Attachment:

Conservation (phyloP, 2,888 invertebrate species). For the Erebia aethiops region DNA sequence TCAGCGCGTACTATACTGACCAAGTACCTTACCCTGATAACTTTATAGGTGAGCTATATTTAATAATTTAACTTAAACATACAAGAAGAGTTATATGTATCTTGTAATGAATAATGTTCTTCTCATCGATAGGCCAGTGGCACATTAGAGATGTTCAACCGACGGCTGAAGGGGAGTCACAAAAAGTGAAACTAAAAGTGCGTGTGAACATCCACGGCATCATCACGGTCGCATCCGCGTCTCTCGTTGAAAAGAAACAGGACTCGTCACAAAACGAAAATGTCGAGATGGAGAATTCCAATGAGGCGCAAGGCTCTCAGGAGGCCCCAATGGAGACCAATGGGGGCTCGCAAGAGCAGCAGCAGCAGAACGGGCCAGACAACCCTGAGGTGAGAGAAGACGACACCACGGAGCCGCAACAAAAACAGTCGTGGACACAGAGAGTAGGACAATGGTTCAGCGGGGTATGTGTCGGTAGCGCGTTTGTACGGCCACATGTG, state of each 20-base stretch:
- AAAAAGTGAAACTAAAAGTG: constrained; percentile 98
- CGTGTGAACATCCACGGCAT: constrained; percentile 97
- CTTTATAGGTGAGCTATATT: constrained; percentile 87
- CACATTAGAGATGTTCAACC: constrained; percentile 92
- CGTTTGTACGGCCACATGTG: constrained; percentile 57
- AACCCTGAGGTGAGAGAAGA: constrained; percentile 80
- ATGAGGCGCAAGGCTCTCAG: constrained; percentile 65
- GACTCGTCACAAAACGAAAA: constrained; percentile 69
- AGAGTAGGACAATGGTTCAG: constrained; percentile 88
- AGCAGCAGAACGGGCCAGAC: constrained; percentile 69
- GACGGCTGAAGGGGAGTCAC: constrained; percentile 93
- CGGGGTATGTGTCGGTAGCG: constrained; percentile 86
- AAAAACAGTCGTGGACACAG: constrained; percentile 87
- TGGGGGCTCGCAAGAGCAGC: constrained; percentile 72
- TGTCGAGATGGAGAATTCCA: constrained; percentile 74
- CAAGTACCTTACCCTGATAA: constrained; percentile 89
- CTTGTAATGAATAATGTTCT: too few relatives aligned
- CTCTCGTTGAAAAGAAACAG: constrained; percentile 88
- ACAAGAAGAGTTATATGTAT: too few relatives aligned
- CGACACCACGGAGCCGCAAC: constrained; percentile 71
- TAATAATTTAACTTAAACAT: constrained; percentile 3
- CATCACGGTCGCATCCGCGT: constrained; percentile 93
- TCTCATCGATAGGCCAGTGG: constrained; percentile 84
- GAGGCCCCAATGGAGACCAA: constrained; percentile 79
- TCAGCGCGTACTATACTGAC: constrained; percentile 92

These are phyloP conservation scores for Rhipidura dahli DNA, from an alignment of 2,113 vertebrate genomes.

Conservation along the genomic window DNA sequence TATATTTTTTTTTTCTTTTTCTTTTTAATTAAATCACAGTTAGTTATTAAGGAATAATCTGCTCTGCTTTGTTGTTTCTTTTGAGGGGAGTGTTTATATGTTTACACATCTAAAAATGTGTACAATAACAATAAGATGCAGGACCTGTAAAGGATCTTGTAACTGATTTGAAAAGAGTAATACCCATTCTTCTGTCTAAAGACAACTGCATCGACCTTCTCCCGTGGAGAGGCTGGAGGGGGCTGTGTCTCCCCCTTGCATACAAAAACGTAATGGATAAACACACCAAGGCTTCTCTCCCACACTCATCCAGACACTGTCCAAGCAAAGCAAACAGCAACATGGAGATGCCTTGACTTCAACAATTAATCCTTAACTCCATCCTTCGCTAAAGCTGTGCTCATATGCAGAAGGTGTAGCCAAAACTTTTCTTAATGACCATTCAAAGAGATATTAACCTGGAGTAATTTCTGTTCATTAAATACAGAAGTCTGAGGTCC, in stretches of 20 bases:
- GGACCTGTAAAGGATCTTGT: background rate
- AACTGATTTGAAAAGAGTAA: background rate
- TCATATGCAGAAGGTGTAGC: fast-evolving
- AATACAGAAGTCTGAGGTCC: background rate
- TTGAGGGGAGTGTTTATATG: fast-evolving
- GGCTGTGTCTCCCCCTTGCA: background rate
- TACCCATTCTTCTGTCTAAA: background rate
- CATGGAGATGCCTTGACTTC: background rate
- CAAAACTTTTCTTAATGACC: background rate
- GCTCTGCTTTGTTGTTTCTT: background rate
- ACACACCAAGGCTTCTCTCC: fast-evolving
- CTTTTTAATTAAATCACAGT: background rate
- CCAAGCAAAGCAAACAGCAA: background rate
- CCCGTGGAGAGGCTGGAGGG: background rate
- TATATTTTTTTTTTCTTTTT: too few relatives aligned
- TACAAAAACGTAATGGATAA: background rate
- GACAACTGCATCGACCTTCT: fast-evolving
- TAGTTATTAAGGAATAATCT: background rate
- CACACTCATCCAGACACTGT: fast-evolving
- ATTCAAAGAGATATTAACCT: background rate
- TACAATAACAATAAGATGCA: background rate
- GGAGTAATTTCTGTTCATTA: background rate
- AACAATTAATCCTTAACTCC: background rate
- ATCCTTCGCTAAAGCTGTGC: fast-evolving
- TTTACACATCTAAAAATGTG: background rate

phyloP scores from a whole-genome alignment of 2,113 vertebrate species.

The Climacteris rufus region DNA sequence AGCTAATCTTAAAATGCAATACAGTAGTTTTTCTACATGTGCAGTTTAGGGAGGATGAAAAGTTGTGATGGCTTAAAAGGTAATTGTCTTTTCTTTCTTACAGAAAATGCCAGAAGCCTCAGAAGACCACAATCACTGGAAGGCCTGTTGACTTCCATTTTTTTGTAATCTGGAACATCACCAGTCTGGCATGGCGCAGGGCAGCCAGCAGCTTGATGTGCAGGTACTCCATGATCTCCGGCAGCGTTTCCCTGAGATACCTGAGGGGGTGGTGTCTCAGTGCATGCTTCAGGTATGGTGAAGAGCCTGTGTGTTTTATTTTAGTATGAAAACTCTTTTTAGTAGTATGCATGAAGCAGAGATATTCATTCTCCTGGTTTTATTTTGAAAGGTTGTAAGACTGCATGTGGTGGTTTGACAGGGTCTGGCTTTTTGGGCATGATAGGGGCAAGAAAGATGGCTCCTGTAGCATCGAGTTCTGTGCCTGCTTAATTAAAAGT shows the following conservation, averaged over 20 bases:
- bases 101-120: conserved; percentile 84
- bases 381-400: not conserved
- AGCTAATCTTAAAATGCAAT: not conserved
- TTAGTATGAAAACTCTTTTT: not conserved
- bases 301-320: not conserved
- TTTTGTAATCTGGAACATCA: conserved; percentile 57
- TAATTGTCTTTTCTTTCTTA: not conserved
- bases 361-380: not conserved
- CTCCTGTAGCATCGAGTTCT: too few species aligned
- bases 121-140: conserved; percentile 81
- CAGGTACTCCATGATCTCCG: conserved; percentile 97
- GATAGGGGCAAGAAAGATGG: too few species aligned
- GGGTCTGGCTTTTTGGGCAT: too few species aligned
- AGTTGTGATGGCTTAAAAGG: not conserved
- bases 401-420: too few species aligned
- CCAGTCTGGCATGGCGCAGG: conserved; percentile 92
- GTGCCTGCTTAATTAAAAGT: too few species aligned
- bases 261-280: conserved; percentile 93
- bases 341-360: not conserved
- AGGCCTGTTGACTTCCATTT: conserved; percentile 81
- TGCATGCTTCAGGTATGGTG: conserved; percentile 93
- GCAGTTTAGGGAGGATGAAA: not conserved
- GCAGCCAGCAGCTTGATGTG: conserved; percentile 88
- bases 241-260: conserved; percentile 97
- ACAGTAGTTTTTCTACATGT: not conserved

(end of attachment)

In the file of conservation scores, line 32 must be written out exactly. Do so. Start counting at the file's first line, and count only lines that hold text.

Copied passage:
- AATACAGAAGTCTGAGGTCC: background rate